Materials and Methods
Experiments on mice were conducted according to the French and European regulations on care and protection of laboratory animals (EC Directive 2010/63/UE and French Law 2013–118 issued on February 1, 2013). All experimental protocols were approved by the Institut Pasteur Ethics Committee (under #2013-0127, 2016-0013 and dap160063) and authorized by the French Ministry of Research (under #02301, 06463 and 14646, respectively).
C.MBT-(JAX00031337-UNC20541010) congenic mice, designated herein as C.MBT-Rvfs2, carry a segment of Chr 11 from the MBT/Pas (MBT) inbred strain extending between positions 104,962,315 and 121,877,290 in assembly mapping GRCm38, in a BALB/cByJ (BALB) inbred genetic background (Fig. 1A)19. This region contains approximately 278 protein-coding genes (http://www.informatics.jax.org). C.MBT-Rvfs2 and BALB mice were bred under specific pathogen-free conditions at the Institut Pasteur.
Virus production and mouse infection
The RVFV strain ZH548, isolated from a male patient with the acute febrile illness at Zagazig fever hospital, Egypt23,31 (obtained from Centre National de Référence des Fièvres Hémorragiques Virales, Institut Pasteur, Lyon, France), was used for all infection studies. All experiments that involved virulent RVFV were performed in the biosafety level 3 (BSL3) facilities of the Institut Pasteur, and carried out in compliance with the recommendations of the Institut Pasteur Biosafety Committee (N° 14.320). Stocks of RVFV ZH548 were titrated by plaque assay on monolayers of Vero E6 cells32. Infections were carried out on 9 to 13 weeks old male mice, in BSL-3 isolators. Mice were infected intraperitoneally with 102 PFU of RVFV strain ZH548 except for the experiment shown in the S1Table (10 to 1000 PFU). Clinical disease scores and mortality were monitored daily for 14 days following infection. Moribund animals were euthanized. Animals that survived were euthanized on the last day of the monitoring period.
Implantable Programmable Temperature Transponders (IPTT-300) (Bio Medic Data Systems, Inc., Seaford, DEL, USA) were injected subcutaneously into mice one week prior to challenge with RVFV ZH548, and body temperature was monitored daily. Body weight of ZH548-infected mice was measured daily throughout the course of the experiment to evaluate the daily weight loss. Alanine aminotransferase (ALT) and aspartate aminotransferase (AST) levels were measured using IDEXX diagnostic panels analyzed on a VetTest chemistry analyzer (IDEXX laboratories, Westbrook, ME, USA) on ZH548-infected mice and uninfected controls. Blood was collected on heparin-lithium and RVFV was inactivated by incubating plasma for 20 minutes with 0.5% sodium deoxycholate and 1% Triton X-100 (Sigma-Aldrich, Saint-Quentin Fallavier, France).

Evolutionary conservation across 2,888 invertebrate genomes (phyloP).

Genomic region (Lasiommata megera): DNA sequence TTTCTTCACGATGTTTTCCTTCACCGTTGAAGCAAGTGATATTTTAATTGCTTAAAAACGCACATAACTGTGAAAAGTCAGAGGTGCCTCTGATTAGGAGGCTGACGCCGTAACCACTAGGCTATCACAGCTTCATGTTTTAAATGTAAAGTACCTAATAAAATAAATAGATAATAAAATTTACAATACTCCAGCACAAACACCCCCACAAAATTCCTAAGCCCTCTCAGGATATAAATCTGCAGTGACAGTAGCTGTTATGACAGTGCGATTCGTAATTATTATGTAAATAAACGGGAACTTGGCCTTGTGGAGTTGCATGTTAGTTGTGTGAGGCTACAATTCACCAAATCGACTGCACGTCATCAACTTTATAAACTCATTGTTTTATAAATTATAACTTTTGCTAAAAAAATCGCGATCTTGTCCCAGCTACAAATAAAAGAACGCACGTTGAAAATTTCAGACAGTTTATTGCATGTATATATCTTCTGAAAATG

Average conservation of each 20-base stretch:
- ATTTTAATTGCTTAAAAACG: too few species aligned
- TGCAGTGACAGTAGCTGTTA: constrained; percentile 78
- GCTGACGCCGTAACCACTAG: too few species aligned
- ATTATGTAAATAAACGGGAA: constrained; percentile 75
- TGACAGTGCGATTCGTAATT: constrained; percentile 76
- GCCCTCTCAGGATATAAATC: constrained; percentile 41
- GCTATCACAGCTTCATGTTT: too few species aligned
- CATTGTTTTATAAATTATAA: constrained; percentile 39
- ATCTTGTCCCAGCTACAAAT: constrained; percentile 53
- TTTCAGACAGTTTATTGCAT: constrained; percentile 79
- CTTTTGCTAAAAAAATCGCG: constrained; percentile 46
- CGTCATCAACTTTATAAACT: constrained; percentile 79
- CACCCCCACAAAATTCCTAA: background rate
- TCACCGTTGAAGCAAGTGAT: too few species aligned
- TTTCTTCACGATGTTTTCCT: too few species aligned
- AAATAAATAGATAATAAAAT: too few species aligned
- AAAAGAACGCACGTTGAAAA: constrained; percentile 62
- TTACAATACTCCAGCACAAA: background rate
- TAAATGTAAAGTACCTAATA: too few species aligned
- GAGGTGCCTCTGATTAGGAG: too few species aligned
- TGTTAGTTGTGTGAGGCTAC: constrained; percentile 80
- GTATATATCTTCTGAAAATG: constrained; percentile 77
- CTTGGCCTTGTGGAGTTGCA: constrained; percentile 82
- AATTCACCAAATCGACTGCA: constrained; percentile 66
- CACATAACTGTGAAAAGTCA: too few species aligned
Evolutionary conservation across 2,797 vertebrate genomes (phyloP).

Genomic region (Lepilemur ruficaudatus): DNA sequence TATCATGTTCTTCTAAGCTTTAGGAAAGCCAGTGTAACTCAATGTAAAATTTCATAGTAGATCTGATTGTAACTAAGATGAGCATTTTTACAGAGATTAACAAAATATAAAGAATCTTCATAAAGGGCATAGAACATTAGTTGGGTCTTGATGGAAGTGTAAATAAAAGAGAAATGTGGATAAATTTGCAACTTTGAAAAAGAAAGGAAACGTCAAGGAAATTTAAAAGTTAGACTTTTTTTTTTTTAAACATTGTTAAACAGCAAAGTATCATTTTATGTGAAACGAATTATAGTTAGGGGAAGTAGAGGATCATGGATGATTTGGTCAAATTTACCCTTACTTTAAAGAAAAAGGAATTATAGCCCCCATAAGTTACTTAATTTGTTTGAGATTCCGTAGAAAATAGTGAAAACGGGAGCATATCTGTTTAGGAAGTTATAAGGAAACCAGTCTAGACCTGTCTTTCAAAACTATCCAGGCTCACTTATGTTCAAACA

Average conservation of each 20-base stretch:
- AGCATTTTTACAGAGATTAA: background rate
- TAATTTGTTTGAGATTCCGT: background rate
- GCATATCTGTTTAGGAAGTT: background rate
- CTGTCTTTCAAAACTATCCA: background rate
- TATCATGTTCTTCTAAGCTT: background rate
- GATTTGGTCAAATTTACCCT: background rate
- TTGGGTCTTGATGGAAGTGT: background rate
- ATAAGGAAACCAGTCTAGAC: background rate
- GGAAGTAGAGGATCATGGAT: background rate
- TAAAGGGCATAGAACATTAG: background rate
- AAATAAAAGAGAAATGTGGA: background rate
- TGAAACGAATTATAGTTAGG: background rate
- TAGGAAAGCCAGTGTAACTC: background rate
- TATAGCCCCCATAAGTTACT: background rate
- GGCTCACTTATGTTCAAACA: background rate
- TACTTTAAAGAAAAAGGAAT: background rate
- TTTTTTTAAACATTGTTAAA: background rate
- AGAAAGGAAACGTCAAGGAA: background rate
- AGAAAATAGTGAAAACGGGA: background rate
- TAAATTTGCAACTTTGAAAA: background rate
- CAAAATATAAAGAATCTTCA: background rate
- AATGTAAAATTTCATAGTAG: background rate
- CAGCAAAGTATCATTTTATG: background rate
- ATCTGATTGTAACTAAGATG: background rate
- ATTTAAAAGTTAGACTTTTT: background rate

Viral titer, viral RNA load, and expression of N and NSs viral proteins
Groups of infected BALB and C.MBT-Rvfs2 mice were euthanized on day 3 p.i. Blood was collected by cardiac puncture. The left lateral lobe of the liver was harvested after perfusion from the portal to the cava vein with saline to remove blood-associated RVFV from the tissues. Infectious titers were measured in sera samples and liver homogenates by plaque assay on monolayers of Vero E6 cells32.
The expression of N and NSs viral proteins was studied by Western blot analysis. Total proteins were extracted from liver samples of two mice used above for viral titration (noted b1, b2, r1 and r2 on Fig. 6). Protein quantification was done using Micro BCA Protein Assay kit (ThermoFisher Scientific, Waltham, MA). Ten μg of total protein from a cell lysate from AML12 hepatocytes infected with RVFV at an MOI of 3 were used as a positive control. Forty micrograms of total proteins extracted from liver samples and resuspended in Laemmli buffer were run on 14% SDS-polyacrylamide gel and transferred onto nitrocellulose membranes (Amersham, Velizy-Villacoulay, France). Membranes were blocked with a solution of 5% milk (low fat) in PBS containing 0.05% of Tween 20 also used to dilute antibodies (Ab). Proteins were detected by using a rabbit polyclonal Ab raised against a recombinant N protein produced in the baculovirus system, a mouse polyclonal Ab raised against the entire NSs protein33,34, or a monoclonal anti-β-actin antibody (A5441, Sigma-Aldrich, Saint-Quentin Fallavier, France). The membranes were incubated with anti-rabbit or anti-mouse Ab coupled to horseradish peroxidase (Sigma-Aldrich) then reacted with a chemiluminescent substrate (SuperSignal West Dura Extended Duration Substrate, Thermo Scientific), and revealed with G:BOX Chemi chemiluminescence imaging system (Bangalore, India).
Histology and immunostaining